The association with Mahatma Gandhi became closer during the Kheda Satyagraha in 1918, which was launched to secure exemption from payment of the land revenue assessment since the crops had failed. It took three months of intense campaigning that was marked by arrests, seizures of goods, chattels, livestock and much official brutality before relief was secured from an unwilling Colonial Government.
Gandhiji said that if it were not for Vallabhbhai’s assistance “this campaign would not have been carried through so successfully”. The five years from 1917 to 1922 were years of popular agitation in India. The end of the war was followed by the Rowlatt Act and still further curtailment of individual freedom.
And then followed the Khilafat movement with massacres and terror in the Punjab. Gandhiji and the Congress decided on non-cooperation. Vallabhbhai left his practice for good and gave himself up wholly to political and constructive work, touring villages, addressing meetings, organizing picketing of foreign cloth shops and liquor shops.
Then came the Bardoli Satyagraha. The occasion for the Satyagraha was the Government’s decision to increase the assessment of land revenue from Bardoli taluka by 22 per cent and in some villages by as much as 50 to 60 per cent.
Having failed to secure redress by other means, the agriculturists of the taluka decided at a Conference on February 12, 1928, to withhold payment of land revenue under the leadership of Vallabhbhai Patel.
The struggle was grim and bitter. There were seizures of property and livestock to such an extent that for days on end, people kept themselves and their buffaloes locked in. Arrests followed and then brutalities of the police and the hired Pathans.
The struggle drew the attention of the whole country to it. Patels and Talatis resigned their jobs. Government revenues remained unrealized. The Government had to ultimately bow before popular resolve and an inquiry was instituted to find out to what extent the increase was justified and the realization of the increased revenue was postponed.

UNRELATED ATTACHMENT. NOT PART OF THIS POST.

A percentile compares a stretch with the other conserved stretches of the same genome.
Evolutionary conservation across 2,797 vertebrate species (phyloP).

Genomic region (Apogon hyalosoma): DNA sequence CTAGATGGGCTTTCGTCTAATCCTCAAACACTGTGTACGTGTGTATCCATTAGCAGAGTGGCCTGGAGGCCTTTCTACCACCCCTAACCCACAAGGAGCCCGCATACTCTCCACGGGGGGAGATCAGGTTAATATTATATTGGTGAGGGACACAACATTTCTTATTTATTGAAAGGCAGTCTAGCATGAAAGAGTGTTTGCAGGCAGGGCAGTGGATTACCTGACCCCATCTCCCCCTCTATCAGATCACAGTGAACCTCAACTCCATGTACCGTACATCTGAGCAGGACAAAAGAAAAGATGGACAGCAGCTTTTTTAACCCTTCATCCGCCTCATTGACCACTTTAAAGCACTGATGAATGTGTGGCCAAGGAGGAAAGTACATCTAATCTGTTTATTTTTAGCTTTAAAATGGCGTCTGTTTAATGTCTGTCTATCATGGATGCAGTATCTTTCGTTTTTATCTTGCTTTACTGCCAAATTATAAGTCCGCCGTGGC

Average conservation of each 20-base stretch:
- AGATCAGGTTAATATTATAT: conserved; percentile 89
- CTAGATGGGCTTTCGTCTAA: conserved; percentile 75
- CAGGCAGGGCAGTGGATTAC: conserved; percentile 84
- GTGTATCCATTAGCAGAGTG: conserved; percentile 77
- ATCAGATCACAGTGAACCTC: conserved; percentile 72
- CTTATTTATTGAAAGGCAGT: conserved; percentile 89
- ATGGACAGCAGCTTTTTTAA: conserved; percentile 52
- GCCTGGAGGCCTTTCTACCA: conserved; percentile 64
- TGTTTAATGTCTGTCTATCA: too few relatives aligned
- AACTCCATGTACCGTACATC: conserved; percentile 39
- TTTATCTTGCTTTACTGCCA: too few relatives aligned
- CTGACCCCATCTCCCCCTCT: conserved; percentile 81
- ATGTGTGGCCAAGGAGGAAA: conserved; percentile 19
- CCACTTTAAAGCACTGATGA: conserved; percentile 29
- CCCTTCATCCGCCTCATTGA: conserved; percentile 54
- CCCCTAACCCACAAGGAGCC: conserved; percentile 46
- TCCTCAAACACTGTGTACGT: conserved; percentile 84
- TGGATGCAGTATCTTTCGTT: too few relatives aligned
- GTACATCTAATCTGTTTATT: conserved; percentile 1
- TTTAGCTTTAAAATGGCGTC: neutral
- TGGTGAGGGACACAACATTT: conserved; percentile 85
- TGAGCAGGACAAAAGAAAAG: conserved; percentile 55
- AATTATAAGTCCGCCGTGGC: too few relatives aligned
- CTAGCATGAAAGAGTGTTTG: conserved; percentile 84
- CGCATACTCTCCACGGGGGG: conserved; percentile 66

It was a triumph not only of the 80,000 peasants of Bardoli but more particularly of Vallabhbhai personally; he was given the title of “Sardar” by the nation.
About this time the political situation in the country was approaching a crisis. The Congress had accepted its goal of Purna Swaraj for the country, while the British Government through their policy of pitting one interest against another and through constitutional tricks, were trying to stifle the voice of freedom and doing everything they could to reinforce their rule.
The boycott of the Simon Commission was followed by the launching of the famous Salt Satyagraha by Gandhiji. Vallabhbhai Patel, though he had not committed any breach of the Salt Law, was the first of the national leaders to be arrested. He was in fact arrested on March 7, 1930 – some days before Gandhiji set out on the march to Dandi. He was released in June.
By then Gandhiji, Jawaharlal Nehru and other leaders were in jail and the tempo of the struggle in the country was rising. In a few months Vallabhbhai was back in prison.
In March 1931 Vallabhbhai presided over the 46th session of the Indian National Congress which was called upon to ratify the Gandhi-lrwin Pact, which had just then been concluded.
The task was not an easy one, for Bhagat Singh and a few others had been executed on the very day the Congress session opened and delegates, particularly the younger sections, were in an angry mood, while Jawaharlal Nehru and Subhas Chandra Bose were not happy with the terms of the Pact.
But the Congress finally put its seal on the Pact with one voice. Civil Disobedience was suspended, political prisoners were released and the Congress agreed to participate in the Round Table Conference.
The Round Table Conference failed. Gandhiji and other top leaders were arrested and a policy of repression followed. Vallabhbhai Patel was lodged with Gandhiji in Yeravada Jail and they were together there for sixteen months-from January 1932 to May 1933.